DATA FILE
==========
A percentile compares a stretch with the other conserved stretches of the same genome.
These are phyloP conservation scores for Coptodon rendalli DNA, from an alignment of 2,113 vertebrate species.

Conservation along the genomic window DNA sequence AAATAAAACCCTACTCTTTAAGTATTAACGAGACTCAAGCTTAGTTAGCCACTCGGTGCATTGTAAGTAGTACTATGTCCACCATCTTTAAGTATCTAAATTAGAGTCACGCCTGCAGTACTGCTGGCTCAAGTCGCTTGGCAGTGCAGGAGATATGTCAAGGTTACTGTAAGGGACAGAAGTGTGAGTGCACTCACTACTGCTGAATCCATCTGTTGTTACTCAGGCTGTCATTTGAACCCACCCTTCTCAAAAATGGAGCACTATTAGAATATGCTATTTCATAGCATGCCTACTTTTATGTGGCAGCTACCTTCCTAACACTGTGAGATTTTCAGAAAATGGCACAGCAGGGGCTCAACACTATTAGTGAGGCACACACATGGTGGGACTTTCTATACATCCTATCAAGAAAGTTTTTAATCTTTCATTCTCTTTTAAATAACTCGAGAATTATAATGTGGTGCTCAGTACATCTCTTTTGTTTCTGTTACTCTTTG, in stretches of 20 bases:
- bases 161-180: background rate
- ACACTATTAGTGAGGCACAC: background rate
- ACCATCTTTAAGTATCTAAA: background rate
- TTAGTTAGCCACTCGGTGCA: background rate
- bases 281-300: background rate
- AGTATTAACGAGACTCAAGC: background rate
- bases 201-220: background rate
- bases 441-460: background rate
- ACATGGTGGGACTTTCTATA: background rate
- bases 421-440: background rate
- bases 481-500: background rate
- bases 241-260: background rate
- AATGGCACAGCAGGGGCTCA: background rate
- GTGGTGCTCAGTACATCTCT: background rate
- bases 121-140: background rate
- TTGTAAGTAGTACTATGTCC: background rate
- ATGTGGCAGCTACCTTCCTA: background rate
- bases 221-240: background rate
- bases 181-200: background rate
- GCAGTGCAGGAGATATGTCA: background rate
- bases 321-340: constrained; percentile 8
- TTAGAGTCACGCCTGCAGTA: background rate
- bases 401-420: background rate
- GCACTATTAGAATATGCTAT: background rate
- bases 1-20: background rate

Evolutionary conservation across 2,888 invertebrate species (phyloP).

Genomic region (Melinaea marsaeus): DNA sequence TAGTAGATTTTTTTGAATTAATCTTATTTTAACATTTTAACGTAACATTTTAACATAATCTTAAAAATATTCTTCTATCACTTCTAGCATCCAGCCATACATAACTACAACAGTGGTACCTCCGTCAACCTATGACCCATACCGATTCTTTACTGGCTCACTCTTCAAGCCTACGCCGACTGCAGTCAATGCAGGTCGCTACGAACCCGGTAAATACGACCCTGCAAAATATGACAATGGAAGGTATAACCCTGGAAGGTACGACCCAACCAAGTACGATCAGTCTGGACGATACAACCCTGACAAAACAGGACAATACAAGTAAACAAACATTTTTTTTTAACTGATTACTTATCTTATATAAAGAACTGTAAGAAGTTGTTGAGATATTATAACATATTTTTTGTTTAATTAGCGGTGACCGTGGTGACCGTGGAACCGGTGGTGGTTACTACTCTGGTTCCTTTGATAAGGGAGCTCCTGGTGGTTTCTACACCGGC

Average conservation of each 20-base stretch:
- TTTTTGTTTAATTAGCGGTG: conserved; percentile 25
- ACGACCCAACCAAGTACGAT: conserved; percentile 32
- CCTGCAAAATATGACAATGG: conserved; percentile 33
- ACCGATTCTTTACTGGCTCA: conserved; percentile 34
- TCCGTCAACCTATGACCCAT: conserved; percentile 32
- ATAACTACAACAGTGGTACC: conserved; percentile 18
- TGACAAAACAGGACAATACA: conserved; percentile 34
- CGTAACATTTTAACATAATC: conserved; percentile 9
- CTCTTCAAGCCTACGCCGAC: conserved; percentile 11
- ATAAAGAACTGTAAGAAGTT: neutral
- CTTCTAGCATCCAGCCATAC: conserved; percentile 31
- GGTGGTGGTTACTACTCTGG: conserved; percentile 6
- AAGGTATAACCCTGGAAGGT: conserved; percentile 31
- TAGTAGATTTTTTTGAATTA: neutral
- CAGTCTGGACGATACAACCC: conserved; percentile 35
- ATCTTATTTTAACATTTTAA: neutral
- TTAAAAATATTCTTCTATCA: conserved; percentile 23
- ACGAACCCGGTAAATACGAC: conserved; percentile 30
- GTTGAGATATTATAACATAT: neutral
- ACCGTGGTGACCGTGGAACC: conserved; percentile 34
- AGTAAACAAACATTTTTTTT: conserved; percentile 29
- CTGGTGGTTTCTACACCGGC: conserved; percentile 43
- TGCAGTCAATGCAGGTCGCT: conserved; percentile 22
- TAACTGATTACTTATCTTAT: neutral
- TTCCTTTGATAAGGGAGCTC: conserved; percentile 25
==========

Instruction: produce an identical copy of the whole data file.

A percentile compares a stretch with the other conserved stretches of the same genome.
These are phyloP conservation scores for Coptodon rendalli DNA, from an alignment of 2,113 vertebrate species.

Conservation along the genomic window DNA sequence AAATAAAACCCTACTCTTTAAGTATTAACGAGACTCAAGCTTAGTTAGCCACTCGGTGCATTGTAAGTAGTACTATGTCCACCATCTTTAAGTATCTAAATTAGAGTCACGCCTGCAGTACTGCTGGCTCAAGTCGCTTGGCAGTGCAGGAGATATGTCAAGGTTACTGTAAGGGACAGAAGTGTGAGTGCACTCACTACTGCTGAATCCATCTGTTGTTACTCAGGCTGTCATTTGAACCCACCCTTCTCAAAAATGGAGCACTATTAGAATATGCTATTTCATAGCATGCCTACTTTTATGTGGCAGCTACCTTCCTAACACTGTGAGATTTTCAGAAAATGGCACAGCAGGGGCTCAACACTATTAGTGAGGCACACACATGGTGGGACTTTCTATACATCCTATCAAGAAAGTTTTTAATCTTTCATTCTCTTTTAAATAACTCGAGAATTATAATGTGGTGCTCAGTACATCTCTTTTGTTTCTGTTACTCTTTG, in stretches of 20 bases:
- bases 161-180: background rate
- ACACTATTAGTGAGGCACAC: background rate
- ACCATCTTTAAGTATCTAAA: background rate
- TTAGTTAGCCACTCGGTGCA: background rate
- bases 281-300: background rate
- AGTATTAACGAGACTCAAGC: background rate
- bases 201-220: background rate
- bases 441-460: background rate
- ACATGGTGGGACTTTCTATA: background rate
- bases 421-440: background rate
- bases 481-500: background rate
- bases 241-260: background rate
- AATGGCACAGCAGGGGCTCA: background rate
- GTGGTGCTCAGTACATCTCT: background rate
- bases 121-140: background rate
- TTGTAAGTAGTACTATGTCC: background rate
- ATGTGGCAGCTACCTTCCTA: background rate
- bases 221-240: background rate
- bases 181-200: background rate
- GCAGTGCAGGAGATATGTCA: background rate
- bases 321-340: constrained; percentile 8
- TTAGAGTCACGCCTGCAGTA: background rate
- bases 401-420: background rate
- GCACTATTAGAATATGCTAT: background rate
- bases 1-20: background rate

Evolutionary conservation across 2,888 invertebrate species (phyloP).

Genomic region (Melinaea marsaeus): DNA sequence TAGTAGATTTTTTTGAATTAATCTTATTTTAACATTTTAACGTAACATTTTAACATAATCTTAAAAATATTCTTCTATCACTTCTAGCATCCAGCCATACATAACTACAACAGTGGTACCTCCGTCAACCTATGACCCATACCGATTCTTTACTGGCTCACTCTTCAAGCCTACGCCGACTGCAGTCAATGCAGGTCGCTACGAACCCGGTAAATACGACCCTGCAAAATATGACAATGGAAGGTATAACCCTGGAAGGTACGACCCAACCAAGTACGATCAGTCTGGACGATACAACCCTGACAAAACAGGACAATACAAGTAAACAAACATTTTTTTTTAACTGATTACTTATCTTATATAAAGAACTGTAAGAAGTTGTTGAGATATTATAACATATTTTTTGTTTAATTAGCGGTGACCGTGGTGACCGTGGAACCGGTGGTGGTTACTACTCTGGTTCCTTTGATAAGGGAGCTCCTGGTGGTTTCTACACCGGC

Average conservation of each 20-base stretch:
- TTTTTGTTTAATTAGCGGTG: conserved; percentile 25
- ACGACCCAACCAAGTACGAT: conserved; percentile 32
- CCTGCAAAATATGACAATGG: conserved; percentile 33
- ACCGATTCTTTACTGGCTCA: conserved; percentile 34
- TCCGTCAACCTATGACCCAT: conserved; percentile 32
- ATAACTACAACAGTGGTACC: conserved; percentile 18
- TGACAAAACAGGACAATACA: conserved; percentile 34
- CGTAACATTTTAACATAATC: conserved; percentile 9
- CTCTTCAAGCCTACGCCGAC: conserved; percentile 11
- ATAAAGAACTGTAAGAAGTT: neutral
- CTTCTAGCATCCAGCCATAC: conserved; percentile 31
- GGTGGTGGTTACTACTCTGG: conserved; percentile 6
- AAGGTATAACCCTGGAAGGT: conserved; percentile 31
- TAGTAGATTTTTTTGAATTA: neutral
- CAGTCTGGACGATACAACCC: conserved; percentile 35
- ATCTTATTTTAACATTTTAA: neutral
- TTAAAAATATTCTTCTATCA: conserved; percentile 23
- ACGAACCCGGTAAATACGAC: conserved; percentile 30
- GTTGAGATATTATAACATAT: neutral
- ACCGTGGTGACCGTGGAACC: conserved; percentile 34
- AGTAAACAAACATTTTTTTT: conserved; percentile 29
- CTGGTGGTTTCTACACCGGC: conserved; percentile 43
- TGCAGTCAATGCAGGTCGCT: conserved; percentile 22
- TAACTGATTACTTATCTTAT: neutral
- TTCCTTTGATAAGGGAGCTC: conserved; percentile 25